‘Uptight’ straight Republican: How a lesbian couple opened my eyes to discrimination
By Christopher Moffatt, RPH
My wife, Christa, and I own a home-care agency called Generations at Home in St. Petersburg. Our experience with a 76-year-old lesbian couple opened our eyes to the kind of discrimination LGBT older people face on a regular basis. I want to share their story because no one, gay or straight, should have to suffer the indignities of discrimination as they age.
Annie and Annette were happily together for 42 years, mostly in New York City. They would tell me fascinating stories of the old days when bar raids were common, and they could not live openly as a couple. Annette kept them safe using techniques her relatives in Poland had used when fleeing from the Nazis.
They retired and bought a house in Florida. When Christa and I met them, another home-care company was financially exploiting them. After being informed of their situation, we jumped into action to help. They had to sell their house, at a substantial loss, so they could afford to move into an independent living facility.
Annie and Annette settled into their new building as “cousins.” Under this cover, they made a lot of friends and went to tons of activities. They joined a social group for former members of the military and another for native New Yorkers, who would watch baseball games together — they were Mets fans.
Everything was great — until the day they married. On May 31, 2015, Christa and I oversaw their wedding. I was best man. Our whole family was there to celebrate their wonderful union. It was beautiful.
When they shared the news of their marriage with their tablemates at dinner, it was like they had a communicable disease. No one would sit or talk with them. They were completely ostracized. They didn’t even want to take the elevator from their apartment to the lobby in order to get mail, because standing in the elevator with their former “friends” was too painful. Being lesbians, and married ones at that, was an affront to the rest of the residents. The owners of the facility did nothing to address the situation and the couple only had each other, and their caretakers, for company.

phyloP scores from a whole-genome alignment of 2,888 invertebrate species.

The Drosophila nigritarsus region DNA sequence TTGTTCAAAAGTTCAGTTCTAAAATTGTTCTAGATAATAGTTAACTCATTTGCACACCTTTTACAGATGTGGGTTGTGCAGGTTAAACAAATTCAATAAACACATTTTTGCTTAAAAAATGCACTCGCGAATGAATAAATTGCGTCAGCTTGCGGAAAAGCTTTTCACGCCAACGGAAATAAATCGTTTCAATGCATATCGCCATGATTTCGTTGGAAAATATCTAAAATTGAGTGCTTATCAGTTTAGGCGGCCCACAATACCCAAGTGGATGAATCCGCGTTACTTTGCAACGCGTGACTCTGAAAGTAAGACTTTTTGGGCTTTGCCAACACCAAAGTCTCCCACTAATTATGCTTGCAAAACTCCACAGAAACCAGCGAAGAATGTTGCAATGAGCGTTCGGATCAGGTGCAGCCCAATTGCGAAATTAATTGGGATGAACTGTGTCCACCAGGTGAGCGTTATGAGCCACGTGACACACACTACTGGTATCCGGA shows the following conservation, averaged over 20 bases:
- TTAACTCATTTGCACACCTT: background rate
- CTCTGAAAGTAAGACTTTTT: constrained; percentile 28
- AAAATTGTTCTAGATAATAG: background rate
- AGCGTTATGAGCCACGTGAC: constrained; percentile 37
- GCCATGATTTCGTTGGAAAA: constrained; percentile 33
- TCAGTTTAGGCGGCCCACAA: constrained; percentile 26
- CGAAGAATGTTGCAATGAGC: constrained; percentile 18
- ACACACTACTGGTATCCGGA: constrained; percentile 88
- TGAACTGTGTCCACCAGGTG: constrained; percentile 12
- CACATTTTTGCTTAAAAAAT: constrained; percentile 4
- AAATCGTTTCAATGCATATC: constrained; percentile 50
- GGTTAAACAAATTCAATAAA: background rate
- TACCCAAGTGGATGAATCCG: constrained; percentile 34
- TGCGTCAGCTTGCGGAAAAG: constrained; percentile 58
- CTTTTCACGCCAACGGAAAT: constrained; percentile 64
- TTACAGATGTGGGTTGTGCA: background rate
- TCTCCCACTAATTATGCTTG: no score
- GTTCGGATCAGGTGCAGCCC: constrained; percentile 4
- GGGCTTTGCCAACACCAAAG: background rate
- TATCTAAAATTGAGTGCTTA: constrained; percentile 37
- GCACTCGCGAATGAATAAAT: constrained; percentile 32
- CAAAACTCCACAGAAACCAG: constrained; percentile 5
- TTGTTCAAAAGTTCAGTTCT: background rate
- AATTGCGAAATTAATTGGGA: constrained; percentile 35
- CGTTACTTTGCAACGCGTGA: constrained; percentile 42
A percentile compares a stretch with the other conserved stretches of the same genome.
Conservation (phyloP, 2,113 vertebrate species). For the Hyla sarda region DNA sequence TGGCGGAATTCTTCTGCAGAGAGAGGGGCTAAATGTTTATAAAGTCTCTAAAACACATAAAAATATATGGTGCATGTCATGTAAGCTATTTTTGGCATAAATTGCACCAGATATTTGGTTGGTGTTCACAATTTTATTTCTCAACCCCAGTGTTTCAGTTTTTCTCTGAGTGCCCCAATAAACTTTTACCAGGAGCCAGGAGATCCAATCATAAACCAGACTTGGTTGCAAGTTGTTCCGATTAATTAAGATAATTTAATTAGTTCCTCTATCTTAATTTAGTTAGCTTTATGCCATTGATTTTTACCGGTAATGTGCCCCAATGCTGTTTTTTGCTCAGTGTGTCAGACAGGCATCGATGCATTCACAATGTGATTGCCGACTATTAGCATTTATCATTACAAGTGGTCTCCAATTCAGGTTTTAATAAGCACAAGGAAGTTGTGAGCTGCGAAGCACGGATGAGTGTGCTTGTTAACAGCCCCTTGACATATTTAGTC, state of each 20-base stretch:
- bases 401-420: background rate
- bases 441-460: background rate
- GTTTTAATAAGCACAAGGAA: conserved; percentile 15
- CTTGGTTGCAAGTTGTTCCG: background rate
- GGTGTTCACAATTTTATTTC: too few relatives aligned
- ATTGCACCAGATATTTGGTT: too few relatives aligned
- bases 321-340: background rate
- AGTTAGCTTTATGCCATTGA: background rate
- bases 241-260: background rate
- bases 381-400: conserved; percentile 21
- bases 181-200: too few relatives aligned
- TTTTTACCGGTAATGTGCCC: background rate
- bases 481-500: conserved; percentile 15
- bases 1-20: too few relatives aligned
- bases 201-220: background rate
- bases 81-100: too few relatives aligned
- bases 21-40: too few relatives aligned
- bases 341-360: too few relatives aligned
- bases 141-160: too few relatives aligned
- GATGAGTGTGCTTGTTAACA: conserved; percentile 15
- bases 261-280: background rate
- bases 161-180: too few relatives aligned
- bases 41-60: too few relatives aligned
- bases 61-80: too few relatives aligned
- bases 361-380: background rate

Annie died of a heart attack in September and Annette couldn’t live alone because she suffers from Alzheimer’s. As we made call after call to find her an assisted living facility, four facilities declined to admit Annette after we told them she had just lost her wife. She now lives in a small assisted living facility and I ended up inheriting and taking care of Annie’s cats, even though I’m allergic.
This kind of abuse and discrimination is happening every single day and it needs to stop. There are an estimated three million LGBT older Americans over 65 in this country and that number will double by 2030. These folks suffer from higher rates of depression, poverty and isolation. They are twice as likely to age as a single person; twice as likely to live along and three to four times less likely to have children to support them.
People like Annie and Annette who have worked hard their entire lives, who have raised children, who have given back to their communities — they deserve to be treated fairly and kindly. That’s why I support updating our nondiscrimination laws to protect gay and transgender Floridians — so thousands of LGBT older people have the same chance as anyone to grow old with dignity. That’s what Annie and Annette should have had. That’s what I want for my mom, for my wife, for myself. Don’t we all want and deserve that respect?
Christopher J. Moffatt, R.Ph. is currently the Chief Financial Officer for Generations at Home, a small, family-owned home health care company specializing in the care of elderly and disabled members of the community. Chris and his wife, Christa, have just purchased a property to create an LGBT inclusive assisted living called GALA (Gay Assisted Living Accommodations) in Florida.